Ian Stepleton’s stories last week revealed that while city staff tried to dampen elected officials’ desire to approve the ill-fated downtown-development deal with Boca Grande Capital, taxpayers had no clue about what was going on behind the scenes at City Hall.

Despite $8.6 million in public dollars at stake, they were not privy to information dispensed during Boca Chairman Jim Connelly’s meetings with elected officials. You knew that.

But what you may not have known until last week is that City Administrator Steve Barg, Assistant City Administrator Lori Rich and City Attorney Lud Wurtz were at odds with elected officials as to the financial prudence of the deal.

Lesson learned? The public (and local newspaper) must challenge those who represent them to maximize their transparency — to meet, discuss and vote in public whenever possible.

That the state’s open-meetings law enables officials to meet in rare and tightly constricted circumstances does not require them to do so. More public scrutiny of Boca’s proposed payback and a public review of staff concerns might have averted what now is a long and expensive legal process.

Even with no public airing of discussion, negotiations and concerns regarding terms of a development agreement that was considered and approved behind closed doors, a few members of the public early on suspected the deal didn’t smell right.

While this is no time to play the blame game, we can’t move forward until we learn from our past: Don’t trust a government that prefers to do business away from the glare of the public spotlight.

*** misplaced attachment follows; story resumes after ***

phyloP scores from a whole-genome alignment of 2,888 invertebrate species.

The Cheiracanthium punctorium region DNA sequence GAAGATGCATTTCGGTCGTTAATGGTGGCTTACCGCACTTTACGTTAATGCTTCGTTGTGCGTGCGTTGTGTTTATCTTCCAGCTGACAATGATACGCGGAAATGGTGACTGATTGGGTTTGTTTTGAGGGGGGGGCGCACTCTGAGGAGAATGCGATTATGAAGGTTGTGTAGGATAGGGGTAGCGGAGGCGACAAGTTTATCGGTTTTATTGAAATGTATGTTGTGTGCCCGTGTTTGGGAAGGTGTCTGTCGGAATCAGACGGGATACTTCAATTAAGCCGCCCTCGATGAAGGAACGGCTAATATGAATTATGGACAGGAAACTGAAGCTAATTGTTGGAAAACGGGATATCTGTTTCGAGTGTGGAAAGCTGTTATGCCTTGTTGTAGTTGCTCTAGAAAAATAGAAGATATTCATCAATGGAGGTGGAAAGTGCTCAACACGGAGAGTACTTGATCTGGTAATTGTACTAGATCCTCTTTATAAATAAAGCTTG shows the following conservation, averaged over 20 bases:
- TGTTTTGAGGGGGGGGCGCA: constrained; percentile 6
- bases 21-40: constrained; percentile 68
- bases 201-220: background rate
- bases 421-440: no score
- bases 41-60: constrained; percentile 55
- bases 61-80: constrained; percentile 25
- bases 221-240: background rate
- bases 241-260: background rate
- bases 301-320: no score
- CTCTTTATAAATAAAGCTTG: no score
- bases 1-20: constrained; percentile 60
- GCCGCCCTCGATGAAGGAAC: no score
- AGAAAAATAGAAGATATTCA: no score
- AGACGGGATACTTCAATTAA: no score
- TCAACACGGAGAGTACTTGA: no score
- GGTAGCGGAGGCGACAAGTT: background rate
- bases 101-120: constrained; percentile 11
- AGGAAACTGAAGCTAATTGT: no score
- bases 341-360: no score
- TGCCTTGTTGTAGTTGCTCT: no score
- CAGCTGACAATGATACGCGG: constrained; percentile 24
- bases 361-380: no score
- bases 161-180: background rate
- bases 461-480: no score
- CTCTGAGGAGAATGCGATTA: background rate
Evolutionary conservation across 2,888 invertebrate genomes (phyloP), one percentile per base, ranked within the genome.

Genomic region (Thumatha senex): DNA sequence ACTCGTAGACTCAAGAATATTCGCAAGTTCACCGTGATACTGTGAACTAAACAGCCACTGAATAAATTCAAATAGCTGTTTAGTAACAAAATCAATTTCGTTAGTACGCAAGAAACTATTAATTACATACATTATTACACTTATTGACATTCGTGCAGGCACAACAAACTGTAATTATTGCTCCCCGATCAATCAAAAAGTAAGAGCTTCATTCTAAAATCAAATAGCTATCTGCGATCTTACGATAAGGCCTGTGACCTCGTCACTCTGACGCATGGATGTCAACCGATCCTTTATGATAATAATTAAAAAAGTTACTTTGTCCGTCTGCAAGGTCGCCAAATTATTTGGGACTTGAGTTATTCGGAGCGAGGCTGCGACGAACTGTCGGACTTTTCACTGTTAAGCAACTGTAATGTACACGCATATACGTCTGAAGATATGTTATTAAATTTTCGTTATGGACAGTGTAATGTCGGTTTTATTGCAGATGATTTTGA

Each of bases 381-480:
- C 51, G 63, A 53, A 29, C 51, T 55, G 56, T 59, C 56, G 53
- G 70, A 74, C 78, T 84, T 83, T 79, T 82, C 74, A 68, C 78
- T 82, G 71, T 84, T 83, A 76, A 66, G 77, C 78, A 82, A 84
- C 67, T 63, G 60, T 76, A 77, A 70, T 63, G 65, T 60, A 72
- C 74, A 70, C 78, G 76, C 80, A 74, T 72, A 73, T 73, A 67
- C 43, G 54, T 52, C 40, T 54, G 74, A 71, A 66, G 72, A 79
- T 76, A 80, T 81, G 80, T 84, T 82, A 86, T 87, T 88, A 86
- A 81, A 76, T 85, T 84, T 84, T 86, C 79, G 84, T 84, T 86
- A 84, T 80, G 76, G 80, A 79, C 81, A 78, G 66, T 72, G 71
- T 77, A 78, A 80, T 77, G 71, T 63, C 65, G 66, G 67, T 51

As recently as last week, Ripon School Board members met in closed session to decide how to cut classroom aides’ hours. They hashed this out in secret, although they had no legal basis to do so.

Wisconsin’s Open Meetings law permits a public body to meet in secret to discuss changing a particular employee’s working conditions, but does not allow the same for a class of employees defined by their position, except when collective bargaining (related only to wage hikes not to exceed the cost of living) is involved.

As Louis Bock wrote in a fine letter to the editor two weeks ago, government bodies are comprised of upstanding individuals. But collectively, they prefer to avoid public scrutiny when legally possible. Recent history shows they do so at their peril.

When they meet in secret to do your business without you watching, they risk getting in trouble because they forget they still are accountable for their actions.

— Tim Lyke

To read the entire editorial, see the May 1, 2014 edition of The Ripon Commonwealth Press.

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